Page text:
Robots and computers will probably never totally replace doctors and nurses, but they’re still having a grand impact on healthcare. Machine learning is improving diagnostics, predicting outcomes and ushering in a new era of personalised medicine.
As artificial intelligence and bots become more and more sophisticated, the question that remains: will AI be able to truly save lives?
For those at risk of heart disease, the answer may well be yes. Researched published by a team at the London Institute of Medical Services has shown that an artificial intelligence system can accurately predict when patient’s hearts will give out. The team trained the system to analyse blood tests and complex 3D models of beating hearts to look for signs of heart failure.
The system tracks the movement of more than 30,000 points on a patient’s heart to construct a realistic 3D model of the organ. Combining these with healthcare records, the system taught itself to recognise signals of impending death, making predictions for 5 years into the future.
The AI predicted with 80% accuracy, which patients will die in the next year. Doctor’s only average around 60% accuracy.
“The AI really allows you to tailor the individual treatment,” Dr. Declan O’Regan, one on the researchers, told BBC News. “So it takes the results of dozens of different tests including imaging, to predict what’s going to happen to individual patients very accurately. So we can tailor getting absolutely the right intensive treatment to those who will benefit the most.”
A taste of whats to come
This isn’t the only case of an AI making such sure diagnoses. In August 2016, IBM’s Watson (perhaps the world’s most famous AI) helped save a woman’s life by detecting her rare form of leukaemia. The University of Tokyo’s Institute of Medical Science, hadn’t detected the disease using conventional methods, but it took Watson just less than 10 minutes.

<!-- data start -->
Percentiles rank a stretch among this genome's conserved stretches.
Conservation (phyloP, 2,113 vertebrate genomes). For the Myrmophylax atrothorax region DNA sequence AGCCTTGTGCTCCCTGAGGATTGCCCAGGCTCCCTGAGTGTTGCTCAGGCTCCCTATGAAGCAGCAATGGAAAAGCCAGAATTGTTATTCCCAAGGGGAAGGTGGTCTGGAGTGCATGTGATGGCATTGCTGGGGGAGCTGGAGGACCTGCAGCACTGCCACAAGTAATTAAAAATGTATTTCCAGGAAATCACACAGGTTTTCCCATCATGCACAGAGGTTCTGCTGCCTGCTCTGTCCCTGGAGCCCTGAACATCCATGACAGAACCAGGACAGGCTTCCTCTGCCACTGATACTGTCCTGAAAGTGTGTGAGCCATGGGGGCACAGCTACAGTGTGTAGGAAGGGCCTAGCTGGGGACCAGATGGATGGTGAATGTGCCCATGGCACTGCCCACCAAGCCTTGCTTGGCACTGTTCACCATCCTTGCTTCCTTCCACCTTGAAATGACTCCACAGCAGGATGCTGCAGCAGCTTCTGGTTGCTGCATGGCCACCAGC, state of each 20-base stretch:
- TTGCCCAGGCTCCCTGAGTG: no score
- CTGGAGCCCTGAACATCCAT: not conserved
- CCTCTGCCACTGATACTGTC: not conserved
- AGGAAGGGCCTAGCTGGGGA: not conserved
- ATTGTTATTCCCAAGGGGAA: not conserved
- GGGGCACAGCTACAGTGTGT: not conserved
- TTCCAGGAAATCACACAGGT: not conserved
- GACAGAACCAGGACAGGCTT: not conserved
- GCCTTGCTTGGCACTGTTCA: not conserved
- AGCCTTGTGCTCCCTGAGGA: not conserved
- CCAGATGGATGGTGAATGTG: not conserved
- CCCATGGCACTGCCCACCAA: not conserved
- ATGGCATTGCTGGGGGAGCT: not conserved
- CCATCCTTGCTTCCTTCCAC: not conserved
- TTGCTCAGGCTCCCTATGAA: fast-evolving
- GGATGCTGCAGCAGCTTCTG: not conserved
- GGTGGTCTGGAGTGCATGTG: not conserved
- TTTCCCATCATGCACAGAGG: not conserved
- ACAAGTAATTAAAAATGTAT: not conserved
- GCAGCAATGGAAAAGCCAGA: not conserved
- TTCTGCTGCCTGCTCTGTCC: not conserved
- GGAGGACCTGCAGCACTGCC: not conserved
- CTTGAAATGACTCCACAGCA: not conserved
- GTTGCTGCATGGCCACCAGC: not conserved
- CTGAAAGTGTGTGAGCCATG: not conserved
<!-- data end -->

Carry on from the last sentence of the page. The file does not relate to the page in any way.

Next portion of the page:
By comparing the patient’s genetic information with 20 million clinical oncology studies, Watson relatively quickly made the correct diagnoses and an AI-recommended course of treatment was successful.
Satoru Miyano, a Professor at the University of Tokyo’s Institute of Medical Science, notes that this is proof positive of the potential that AI has in the coming years, “to change the world.” Seiji Yamada, of the National Institute of Informatics and chairman of the Japanese Society for Artificial Intelligence, adds that this is the nation’s first case of an AI saving someone’s life, asserting that this is “the most practical application in the field of medical and health care for artificial intelligence.”
These developments show just how useful AIs can be in preventing disease and death. AIs can analyse millions of bits of data in next to no time at all, which is something even the most adept of medical professionals just cannot compete with.
Still a way to go
However, we must also acknowledge that AIs are not a ready made replacement for doctors – yet. For example, human pathologists can diagnose breast cancer from biopsy samples with 96% accuracy. A trained AI system – a joint effort by the Harvard Medical School (HMS) and Beth Israel Deaconess Medical Center (BIDMC) – could only make diagnoses with 92% accuracy.
So you may think that, why bother developing an AI system that is actually worse than humans? Well, when the researchers combined the diagnostic capabilities of the AI with additional human pathologists, they identified breast cancers with 99.5% accuracy.
“We think AI has tremendous potential to improve health care, by enabling the construction of diagnostic tools to make diagnoses that are more accurate, more reproducible, and more predictive,” study co-author Andrew Beck of BIDMC told Digital Trends. “We hope these tools enable physicians to more effectively match patients to the right therapies.”
The future of medicine is based in data and analytics. This isn’t to say doctors and nurses are likely to go obsolete – a human touch is part of any healthcare system. But with advances in artificial intelligence, human and robots working together will have the capacity to save more lives than ever before.